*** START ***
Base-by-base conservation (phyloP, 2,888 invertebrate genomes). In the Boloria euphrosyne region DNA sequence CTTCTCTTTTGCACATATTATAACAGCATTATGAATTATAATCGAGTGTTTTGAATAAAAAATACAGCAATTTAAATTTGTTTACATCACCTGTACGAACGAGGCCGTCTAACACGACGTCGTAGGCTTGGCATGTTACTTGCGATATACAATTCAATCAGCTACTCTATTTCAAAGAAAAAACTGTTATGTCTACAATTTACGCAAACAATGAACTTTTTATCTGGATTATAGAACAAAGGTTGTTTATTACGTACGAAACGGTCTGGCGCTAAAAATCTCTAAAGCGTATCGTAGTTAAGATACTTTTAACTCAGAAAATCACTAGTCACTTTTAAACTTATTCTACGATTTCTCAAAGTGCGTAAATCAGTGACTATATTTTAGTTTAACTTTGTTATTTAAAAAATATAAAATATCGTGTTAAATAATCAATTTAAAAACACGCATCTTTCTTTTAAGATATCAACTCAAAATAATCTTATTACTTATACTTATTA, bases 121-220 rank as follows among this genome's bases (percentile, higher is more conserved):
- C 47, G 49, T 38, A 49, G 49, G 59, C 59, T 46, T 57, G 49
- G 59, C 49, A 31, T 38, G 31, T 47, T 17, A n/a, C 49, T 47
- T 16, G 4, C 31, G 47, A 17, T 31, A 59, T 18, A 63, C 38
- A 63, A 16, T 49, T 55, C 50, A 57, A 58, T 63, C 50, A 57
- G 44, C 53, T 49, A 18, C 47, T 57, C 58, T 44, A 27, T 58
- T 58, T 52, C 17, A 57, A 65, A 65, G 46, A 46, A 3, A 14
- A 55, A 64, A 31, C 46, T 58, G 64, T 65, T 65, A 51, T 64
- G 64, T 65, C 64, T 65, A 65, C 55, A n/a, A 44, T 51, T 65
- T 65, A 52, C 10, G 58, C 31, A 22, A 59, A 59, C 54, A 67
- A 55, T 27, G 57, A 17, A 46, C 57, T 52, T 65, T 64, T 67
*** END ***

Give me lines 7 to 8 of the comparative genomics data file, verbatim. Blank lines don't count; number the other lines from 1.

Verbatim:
- T 58, T 52, C 17, A 57, A 65, A 65, G 46, A 46, A 3, A 14
- A 55, A 64, A 31, C 46, T 58, G 64, T 65, T 65, A 51, T 64